Protecting Government Apps and Workloads from Zero-Day Cyber Threats

Protecting Government Apps and Workloads from Zero-Day Cyber Threats

Date: October 24, 2023
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In April 2023, CISA released Zero Trust Maturity Model Version 2, which added a fourth security maturity level and reaffirmed application and workload cyber requirements.

In this article we consider Application Threat Protections security levels within the Applications and Workloads pillar, and the additional mitigation required for residual risk. We will also supply a solution to address those residual risks.

Here are the new maturity levels for Threat Protections within the Applications and Workloads Pillar.

Table 1: Application and Workload: Threat Protections

Maturity FactorTraditionalInitialAdvancedOptimal
App Workflow


Minimal IntegrationBasic Integration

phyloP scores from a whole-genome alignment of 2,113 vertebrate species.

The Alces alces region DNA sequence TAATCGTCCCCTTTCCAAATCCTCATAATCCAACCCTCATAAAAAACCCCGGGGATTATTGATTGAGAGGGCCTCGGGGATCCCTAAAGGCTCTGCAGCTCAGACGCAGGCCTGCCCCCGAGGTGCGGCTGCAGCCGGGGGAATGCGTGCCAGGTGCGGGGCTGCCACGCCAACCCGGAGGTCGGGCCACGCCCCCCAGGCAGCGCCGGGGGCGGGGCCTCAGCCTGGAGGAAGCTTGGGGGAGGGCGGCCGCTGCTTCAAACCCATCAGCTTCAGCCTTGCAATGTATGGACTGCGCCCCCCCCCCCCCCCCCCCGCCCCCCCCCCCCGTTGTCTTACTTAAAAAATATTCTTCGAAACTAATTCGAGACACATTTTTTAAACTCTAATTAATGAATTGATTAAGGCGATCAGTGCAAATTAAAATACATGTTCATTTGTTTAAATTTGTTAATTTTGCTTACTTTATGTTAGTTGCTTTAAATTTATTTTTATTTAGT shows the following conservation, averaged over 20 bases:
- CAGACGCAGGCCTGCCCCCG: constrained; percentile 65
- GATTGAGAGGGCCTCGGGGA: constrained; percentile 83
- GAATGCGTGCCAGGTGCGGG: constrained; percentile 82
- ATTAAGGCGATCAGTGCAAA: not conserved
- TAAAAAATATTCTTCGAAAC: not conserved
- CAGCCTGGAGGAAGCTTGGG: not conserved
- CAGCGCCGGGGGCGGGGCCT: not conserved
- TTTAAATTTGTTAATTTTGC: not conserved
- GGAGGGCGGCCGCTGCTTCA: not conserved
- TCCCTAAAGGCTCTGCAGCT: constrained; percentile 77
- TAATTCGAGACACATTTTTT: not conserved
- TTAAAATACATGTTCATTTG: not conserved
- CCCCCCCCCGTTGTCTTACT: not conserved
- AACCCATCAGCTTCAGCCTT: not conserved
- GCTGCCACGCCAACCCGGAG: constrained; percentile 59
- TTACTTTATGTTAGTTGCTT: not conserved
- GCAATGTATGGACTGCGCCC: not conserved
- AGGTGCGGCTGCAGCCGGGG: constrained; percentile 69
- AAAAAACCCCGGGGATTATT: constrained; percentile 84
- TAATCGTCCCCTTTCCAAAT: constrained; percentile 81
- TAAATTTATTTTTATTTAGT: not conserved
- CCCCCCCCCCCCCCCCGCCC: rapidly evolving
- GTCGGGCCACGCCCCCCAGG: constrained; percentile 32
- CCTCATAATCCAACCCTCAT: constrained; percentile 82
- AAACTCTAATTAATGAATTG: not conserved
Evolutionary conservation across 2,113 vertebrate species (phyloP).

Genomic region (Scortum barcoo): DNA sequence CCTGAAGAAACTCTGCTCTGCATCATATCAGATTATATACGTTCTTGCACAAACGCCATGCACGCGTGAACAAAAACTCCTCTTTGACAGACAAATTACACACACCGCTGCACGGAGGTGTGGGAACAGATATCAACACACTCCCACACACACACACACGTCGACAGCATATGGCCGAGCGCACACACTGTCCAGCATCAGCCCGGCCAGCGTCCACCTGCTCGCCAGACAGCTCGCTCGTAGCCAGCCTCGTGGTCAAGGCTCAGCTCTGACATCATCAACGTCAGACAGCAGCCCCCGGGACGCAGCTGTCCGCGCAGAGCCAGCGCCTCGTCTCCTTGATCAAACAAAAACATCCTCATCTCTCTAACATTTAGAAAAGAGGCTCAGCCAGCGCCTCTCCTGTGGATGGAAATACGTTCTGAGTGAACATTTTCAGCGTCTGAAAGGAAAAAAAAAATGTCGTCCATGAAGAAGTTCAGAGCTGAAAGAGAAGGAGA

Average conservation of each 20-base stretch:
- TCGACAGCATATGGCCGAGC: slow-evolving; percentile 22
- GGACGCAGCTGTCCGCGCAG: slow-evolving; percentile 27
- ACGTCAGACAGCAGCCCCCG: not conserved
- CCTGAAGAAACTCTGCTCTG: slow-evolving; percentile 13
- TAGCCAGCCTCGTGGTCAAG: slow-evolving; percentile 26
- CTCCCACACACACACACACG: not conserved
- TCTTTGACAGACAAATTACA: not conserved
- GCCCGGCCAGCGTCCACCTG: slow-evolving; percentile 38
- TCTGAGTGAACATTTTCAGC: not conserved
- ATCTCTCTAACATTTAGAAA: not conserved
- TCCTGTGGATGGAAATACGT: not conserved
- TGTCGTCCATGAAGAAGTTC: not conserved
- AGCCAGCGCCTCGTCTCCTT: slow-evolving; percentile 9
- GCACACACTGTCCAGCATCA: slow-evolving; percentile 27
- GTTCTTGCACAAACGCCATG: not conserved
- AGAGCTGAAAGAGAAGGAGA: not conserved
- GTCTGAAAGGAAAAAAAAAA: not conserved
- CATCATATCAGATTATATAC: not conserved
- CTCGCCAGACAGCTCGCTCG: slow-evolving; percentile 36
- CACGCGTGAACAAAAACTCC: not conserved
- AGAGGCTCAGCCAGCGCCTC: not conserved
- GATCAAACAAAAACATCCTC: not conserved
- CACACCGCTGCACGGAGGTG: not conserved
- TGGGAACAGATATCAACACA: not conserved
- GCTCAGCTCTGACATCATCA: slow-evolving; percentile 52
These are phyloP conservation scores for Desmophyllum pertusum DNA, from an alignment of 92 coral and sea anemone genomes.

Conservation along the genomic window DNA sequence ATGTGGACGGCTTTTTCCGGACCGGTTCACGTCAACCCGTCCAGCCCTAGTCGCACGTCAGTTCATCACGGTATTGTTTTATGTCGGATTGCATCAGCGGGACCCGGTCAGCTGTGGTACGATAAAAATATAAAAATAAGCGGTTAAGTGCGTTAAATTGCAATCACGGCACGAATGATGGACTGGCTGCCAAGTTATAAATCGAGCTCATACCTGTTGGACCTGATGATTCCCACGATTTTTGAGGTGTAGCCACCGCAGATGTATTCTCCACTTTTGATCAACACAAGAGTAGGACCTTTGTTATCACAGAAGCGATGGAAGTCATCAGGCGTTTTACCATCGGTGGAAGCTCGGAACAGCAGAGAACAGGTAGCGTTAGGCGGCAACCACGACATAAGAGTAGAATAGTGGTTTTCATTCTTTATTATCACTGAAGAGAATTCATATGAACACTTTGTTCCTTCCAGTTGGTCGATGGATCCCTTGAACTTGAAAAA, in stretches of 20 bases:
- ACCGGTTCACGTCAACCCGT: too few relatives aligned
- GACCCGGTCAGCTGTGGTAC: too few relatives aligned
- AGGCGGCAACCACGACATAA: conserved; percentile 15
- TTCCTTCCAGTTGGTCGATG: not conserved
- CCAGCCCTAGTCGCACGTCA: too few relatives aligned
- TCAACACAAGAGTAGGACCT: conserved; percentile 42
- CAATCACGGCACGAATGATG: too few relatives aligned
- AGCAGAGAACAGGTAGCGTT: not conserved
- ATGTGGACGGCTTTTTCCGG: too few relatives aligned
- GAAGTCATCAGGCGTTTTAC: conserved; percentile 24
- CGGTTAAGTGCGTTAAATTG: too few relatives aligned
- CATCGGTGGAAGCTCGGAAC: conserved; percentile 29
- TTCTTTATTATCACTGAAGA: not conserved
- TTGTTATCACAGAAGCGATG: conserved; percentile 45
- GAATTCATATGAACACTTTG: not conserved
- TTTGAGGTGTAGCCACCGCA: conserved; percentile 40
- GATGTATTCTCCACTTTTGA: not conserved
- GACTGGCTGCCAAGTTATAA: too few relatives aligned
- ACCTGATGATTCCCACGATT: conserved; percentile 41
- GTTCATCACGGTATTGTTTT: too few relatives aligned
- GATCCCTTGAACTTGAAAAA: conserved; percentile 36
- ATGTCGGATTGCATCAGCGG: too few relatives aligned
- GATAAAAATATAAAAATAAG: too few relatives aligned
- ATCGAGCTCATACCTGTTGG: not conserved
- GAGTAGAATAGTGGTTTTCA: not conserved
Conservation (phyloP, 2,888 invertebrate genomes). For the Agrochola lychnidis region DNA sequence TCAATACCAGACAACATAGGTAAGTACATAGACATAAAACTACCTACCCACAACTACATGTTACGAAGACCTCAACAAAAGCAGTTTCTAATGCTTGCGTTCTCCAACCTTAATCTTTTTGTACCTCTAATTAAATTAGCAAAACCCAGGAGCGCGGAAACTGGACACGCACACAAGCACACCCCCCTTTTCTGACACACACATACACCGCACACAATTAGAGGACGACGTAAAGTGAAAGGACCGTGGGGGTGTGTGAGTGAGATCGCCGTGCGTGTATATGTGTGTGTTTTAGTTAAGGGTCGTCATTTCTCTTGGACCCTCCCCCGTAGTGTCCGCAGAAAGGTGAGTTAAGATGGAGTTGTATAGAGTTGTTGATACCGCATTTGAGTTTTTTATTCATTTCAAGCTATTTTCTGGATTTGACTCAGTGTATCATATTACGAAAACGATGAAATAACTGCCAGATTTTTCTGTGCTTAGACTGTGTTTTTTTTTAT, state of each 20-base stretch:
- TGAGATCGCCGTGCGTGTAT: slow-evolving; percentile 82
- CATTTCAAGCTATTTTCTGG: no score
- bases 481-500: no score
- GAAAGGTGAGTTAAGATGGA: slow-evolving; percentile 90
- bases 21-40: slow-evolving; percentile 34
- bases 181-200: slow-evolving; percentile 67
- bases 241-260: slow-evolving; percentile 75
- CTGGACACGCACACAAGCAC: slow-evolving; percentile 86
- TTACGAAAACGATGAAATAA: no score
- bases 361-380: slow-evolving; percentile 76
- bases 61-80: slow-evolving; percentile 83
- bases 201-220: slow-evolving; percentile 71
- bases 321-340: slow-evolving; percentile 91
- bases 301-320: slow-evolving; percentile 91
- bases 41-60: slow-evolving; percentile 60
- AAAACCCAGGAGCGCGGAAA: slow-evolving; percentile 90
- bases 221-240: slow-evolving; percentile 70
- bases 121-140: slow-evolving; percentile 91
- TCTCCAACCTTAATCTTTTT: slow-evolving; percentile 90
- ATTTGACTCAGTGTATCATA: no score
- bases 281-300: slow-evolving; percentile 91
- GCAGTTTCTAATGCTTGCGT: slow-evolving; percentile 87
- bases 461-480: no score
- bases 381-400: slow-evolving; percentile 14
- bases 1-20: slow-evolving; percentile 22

(mission critical apps)

Complete integration

(all apps)

Dynamic Integration

(all apps)

Threat scope
  • Known
  • Known
  • Some app- specific
  • Known
  • Some app- specific
  • Targeted
  • Real-time visibility
  • Content-aware protections against sophisticated, app-specific attacks
Residual Risks1) Legacy – Unsupported Hardware, Software, OS’s

2) Zero Day Attacks

In moving through the maturity levels (left to right in the Application and Workload: Threat Protections table above) your agency will reduce its risk with an ever-shrinking risk residual to your applications and workloads.